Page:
Kawasaki Syndrome

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  • Kawasaki syndrome (KS) is a self-limited acute, febrile, systemic vasculitis of small- and medium-sized arteries that predominantly affects patients age 6 months to 5 years and is the most prominent cause of acquired coronary artery disease in pediatric populations.
    • Vasculitis of coronary arteries resulting in aneurysms/ectasia, further leading to myocardial infarction (MI)/ischemia or sudden death
  • System(s) affected: cardiovascular, gastrointestinal, hematologic/lymphatic/immunologic, musculoskeletal, nervous, pulmonary, renal/urologic, skin/exocrine
  • Synonym(s): mucocutaneous lymph node syndrome (MCLS), infantile polyarteritis, Kawasaki disease

KS should be considered in any child with extended high fever unresponsive to antibiotics or antipyretics, rash, and nonexudative conjunctivitis.


  • Worldwide: affects all races but most prevalent in Asia; Japan annual incidence rate 265/100,000 in children <5 years of age
  • In the United States, the annual incidence in children <5 years is 19/100,000. In comparison to Caucasians, African Americans have a 1.5 times risk, and Asian Americans have a 2.5 times increased risk. Highest state incidence is in Hawaii.
  • Leading cause of acquired heart disease in children in developed countries
    • Predominant age: 1 to 5 years
    • 85% of cases are children <5 years of age and 50% <2 years of age.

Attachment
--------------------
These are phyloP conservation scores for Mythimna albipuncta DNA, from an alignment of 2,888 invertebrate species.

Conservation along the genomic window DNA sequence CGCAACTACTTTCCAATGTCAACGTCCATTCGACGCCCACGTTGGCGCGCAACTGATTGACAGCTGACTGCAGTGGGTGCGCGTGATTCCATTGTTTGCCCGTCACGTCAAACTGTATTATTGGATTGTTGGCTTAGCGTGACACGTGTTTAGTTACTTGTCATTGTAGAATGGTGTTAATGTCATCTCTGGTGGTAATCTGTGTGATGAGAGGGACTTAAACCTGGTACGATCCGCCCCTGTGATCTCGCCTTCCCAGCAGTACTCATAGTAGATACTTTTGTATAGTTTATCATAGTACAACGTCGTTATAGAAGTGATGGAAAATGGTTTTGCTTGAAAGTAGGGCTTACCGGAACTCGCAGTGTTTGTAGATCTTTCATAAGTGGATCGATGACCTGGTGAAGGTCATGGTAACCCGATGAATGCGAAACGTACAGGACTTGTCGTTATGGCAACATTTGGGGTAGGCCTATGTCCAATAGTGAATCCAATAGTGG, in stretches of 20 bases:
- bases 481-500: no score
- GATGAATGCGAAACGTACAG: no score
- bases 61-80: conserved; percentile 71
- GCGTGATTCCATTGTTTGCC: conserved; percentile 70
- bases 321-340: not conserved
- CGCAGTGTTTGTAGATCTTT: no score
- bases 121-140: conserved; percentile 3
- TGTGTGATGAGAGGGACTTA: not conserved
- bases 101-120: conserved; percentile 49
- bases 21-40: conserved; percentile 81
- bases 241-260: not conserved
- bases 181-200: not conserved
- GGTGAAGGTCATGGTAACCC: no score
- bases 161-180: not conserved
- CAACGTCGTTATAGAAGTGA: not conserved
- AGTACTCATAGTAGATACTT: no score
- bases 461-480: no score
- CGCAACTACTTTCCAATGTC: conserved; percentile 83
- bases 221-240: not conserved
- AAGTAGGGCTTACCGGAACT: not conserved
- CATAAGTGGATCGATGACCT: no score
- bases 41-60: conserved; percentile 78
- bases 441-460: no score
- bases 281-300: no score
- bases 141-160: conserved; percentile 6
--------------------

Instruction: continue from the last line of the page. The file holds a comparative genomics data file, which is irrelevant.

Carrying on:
• Male-to-female ratio = 1.5:1

  • Highest to lowest prevalence: Asians > African Americans > Hispanics > Caucasians
  • Seasonal variation: increased in winter and early spring in temperate places, summer in Asia, and outbreaks at 2- to 3-year intervals

Etiology and Pathophysiology

  • Acute KS causes a necrotizing arteritis in the smooth muscle layer of medium extraparenchymal arteries that destroys arterial walls into the adventitia, especially in coronary arteries.
  • Inflammatory cells in the media secrete cytokines (TNF-α), interleukins 1 and 6, and matrix metalloproteases that cause fragmentation of the internal elastic lamina.
  • A prominence of IgA plasma cells and IgA deposits are characteristic features and may be found in the lungs.
  • As the acute process resolves, active neutrophilic inflammatory cells are succeeded by a subacute/chronic, lymphocytic vasculitis; fibroblasts and monocytes cause tissue repair/remodeling that may cause vascular fibrosis and stenosis.
  • Unknown; believed to be an exaggerated immune response to infectious agent due to the acute, self-limited nature; community-wide outbreaks; age distribution; seasonality; and laboratory features indicating respiratory route of entry

  • Siblings of patients in Japan have a 10- to 30-fold increased risk, and >50% develop KS within 10 days of first case; increased occurrence of KS in children whose parents also had illness in childhood
  • Populations at higher risk and family link suggest a genetic predisposition.
  • Single-nucleotide polymorphisms in six different genes have been implicated in KS (Fcγ receptor 2A, CASP3, HLA class II, B-cell lymphoid kinase, IPTKC, CD40).
  • Coronary aneurisms are associated with variants in TGF-β signaling pathways.

General Prevention

No preventive measures available

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